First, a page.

Evaluating Scientists: A Not Fair Process

Image by Atsutaka Odaira

What is the right way for academic institutions to evaluate research and scientists? Growing interest in this question is followed by an increasing awareness of critical issues in how scientific study is practiced and published. Asking this question is mistake in first place when the research is not designed and performed appropriately; there is a deficiency in reproducibility (a basic foundation of science); and findings remain incomplete, unpublished, or published based on certain agenda.

These issues are related to the mechanisms in which scientists are judged on almost every aspect of a researcher: their appointment, advancement in career, and tenure choices. Designing, writing, presenting, assessing, ordering, and choosing the right candidate for grant recipients, faculty member, and evaluation committees is a vigorous and mostly time-consuming. In a world where time is restricted and budget is limited, organizations need to make these hard decisions swiftly. Many modern evaluation efforts mainly regard what is readily determined, such as the quantity of grants funded and the amount the scientists gained on citations from papers written.

However, and for clearly observable facets of the success of a scientist, the parameters used for evaluation and options differ across organizations and are not always uniformly applied, even within the same organization. In comparison, many institutions use metrics that are widely understood to be troublesome. For instance, a significant amount of literature documents finds issues with the Journal Impact Factor (JIF) for citation impact assessment. It is more than just a misconception circulated among science students that faculty recruiting and promotion at top institutions needs papers published in journals with the highest JIF (Nature, Scientific, Cell, etc.). The JIF continues to be a benchmark used by most institutions to measure faculty or also assess monetary incentives. With so much trust on JIF’s metric, you would think it is reliable. In reality, it does not make sense. Just think, how does 10%-20% of the articles written in a journal are accountable for 80%-90% of the impact factor of a journal?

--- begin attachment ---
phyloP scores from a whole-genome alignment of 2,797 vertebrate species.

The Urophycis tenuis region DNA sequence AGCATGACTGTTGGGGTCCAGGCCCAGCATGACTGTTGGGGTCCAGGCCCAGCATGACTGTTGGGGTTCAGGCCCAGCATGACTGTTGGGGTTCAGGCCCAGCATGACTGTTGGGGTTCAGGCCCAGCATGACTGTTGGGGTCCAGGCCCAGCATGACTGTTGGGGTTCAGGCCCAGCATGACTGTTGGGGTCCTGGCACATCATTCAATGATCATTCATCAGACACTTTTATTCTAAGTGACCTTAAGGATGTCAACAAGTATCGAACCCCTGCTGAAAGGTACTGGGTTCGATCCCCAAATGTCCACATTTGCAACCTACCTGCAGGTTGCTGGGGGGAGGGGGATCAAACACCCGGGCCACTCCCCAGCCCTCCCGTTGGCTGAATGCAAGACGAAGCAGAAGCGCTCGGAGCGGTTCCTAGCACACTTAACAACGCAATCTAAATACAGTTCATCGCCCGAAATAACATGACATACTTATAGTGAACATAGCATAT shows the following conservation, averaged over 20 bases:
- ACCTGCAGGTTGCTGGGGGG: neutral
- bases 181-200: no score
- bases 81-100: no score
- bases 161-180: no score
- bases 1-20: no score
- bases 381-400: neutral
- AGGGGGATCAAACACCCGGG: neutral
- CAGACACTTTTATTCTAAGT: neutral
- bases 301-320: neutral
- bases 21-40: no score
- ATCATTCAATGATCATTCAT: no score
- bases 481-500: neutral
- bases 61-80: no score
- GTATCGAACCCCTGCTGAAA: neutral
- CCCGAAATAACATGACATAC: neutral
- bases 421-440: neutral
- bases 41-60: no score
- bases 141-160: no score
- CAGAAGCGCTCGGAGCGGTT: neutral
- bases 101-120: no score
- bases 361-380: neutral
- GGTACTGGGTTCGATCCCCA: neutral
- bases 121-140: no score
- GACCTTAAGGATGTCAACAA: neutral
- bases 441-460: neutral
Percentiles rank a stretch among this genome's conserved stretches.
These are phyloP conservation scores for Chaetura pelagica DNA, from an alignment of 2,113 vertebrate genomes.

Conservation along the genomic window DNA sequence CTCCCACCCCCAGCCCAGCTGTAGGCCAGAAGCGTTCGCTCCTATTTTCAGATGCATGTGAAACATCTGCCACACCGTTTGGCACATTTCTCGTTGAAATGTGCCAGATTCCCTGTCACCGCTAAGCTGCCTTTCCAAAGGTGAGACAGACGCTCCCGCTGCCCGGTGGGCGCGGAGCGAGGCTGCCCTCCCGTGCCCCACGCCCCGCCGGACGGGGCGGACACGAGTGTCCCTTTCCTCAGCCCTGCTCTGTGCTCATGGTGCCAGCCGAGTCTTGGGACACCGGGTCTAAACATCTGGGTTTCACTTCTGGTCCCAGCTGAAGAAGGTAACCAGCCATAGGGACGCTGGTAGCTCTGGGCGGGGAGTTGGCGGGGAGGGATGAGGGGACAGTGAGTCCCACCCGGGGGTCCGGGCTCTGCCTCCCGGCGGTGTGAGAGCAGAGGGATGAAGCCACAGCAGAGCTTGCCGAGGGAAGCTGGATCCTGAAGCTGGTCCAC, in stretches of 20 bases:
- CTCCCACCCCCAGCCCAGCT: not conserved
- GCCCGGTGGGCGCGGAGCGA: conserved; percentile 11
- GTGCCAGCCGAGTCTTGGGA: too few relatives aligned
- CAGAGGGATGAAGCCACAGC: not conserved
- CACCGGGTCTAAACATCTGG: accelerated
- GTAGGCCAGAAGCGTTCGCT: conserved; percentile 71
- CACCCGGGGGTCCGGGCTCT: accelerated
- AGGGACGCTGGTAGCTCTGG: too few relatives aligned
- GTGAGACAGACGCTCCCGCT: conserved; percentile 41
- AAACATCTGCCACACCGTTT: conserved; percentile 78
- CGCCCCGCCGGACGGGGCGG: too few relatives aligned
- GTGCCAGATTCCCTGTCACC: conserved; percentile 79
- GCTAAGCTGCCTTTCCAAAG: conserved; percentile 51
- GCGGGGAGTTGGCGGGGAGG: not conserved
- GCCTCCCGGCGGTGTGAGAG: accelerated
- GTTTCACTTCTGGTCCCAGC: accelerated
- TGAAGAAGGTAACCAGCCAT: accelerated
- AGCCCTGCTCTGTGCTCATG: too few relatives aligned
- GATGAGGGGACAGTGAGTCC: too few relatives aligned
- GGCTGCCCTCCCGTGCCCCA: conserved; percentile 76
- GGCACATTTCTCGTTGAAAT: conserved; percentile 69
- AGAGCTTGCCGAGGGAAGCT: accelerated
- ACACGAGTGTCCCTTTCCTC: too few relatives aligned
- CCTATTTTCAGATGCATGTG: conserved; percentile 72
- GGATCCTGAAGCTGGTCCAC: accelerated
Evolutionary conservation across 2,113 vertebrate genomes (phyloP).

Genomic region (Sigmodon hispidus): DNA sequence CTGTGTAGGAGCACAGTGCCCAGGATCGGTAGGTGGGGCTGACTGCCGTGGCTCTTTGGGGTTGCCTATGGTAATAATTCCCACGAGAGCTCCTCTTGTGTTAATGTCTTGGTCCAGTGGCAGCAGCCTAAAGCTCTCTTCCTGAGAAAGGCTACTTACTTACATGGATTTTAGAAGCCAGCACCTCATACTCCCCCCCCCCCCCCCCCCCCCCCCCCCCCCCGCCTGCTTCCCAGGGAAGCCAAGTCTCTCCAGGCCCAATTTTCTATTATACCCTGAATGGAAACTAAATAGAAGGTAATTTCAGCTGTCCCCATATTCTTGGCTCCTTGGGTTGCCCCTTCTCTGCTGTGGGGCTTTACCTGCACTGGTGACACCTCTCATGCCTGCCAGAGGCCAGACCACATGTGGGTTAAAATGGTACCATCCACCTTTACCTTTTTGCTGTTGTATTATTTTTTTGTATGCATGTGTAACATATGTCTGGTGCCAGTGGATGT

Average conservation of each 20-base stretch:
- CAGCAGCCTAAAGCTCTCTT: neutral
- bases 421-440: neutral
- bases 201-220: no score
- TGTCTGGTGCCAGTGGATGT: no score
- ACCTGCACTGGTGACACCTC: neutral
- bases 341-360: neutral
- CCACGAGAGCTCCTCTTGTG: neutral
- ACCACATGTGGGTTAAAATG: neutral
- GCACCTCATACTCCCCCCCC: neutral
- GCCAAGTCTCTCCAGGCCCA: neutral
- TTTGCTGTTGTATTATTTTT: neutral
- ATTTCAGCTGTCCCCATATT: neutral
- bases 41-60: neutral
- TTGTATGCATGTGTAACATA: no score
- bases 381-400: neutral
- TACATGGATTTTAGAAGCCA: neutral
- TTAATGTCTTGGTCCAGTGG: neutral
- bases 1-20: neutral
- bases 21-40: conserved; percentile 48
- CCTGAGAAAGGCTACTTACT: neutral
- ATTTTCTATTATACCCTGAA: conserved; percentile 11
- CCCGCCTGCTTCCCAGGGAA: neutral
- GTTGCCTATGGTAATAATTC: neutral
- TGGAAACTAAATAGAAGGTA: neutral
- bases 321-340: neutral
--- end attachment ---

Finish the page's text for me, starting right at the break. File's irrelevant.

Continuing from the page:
More significantly, it lacks measurement of other dimensions of research impact such as quality of analysis from an automated index. For example, in our current evaluation culture, researchers’ who create data and make it accessible to it by data sharing or education is neglected. Few evaluations of scientist rely about the use of good or poor scientific practices. Importantly, neither do metrics currently used say anything about whether scientists contribute to society, the primary objective of most science. The reproducibility of research by others in applied sciences and life sciences is only now beginning to be examined. Much of the results suggest serious issues. A former Harvard University dean of medicine, Jeffrey Flier, has suggested that when analyzing the success of scientists, reproducibility should be a factor.

To put it mildly, the current method of evaluating researchers has put the path of science to darkness. Researchers are working hard for something that has proved to be an ineffective measure which was born out from oversimplification of complex process.

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Written by Wanonno Iqtyider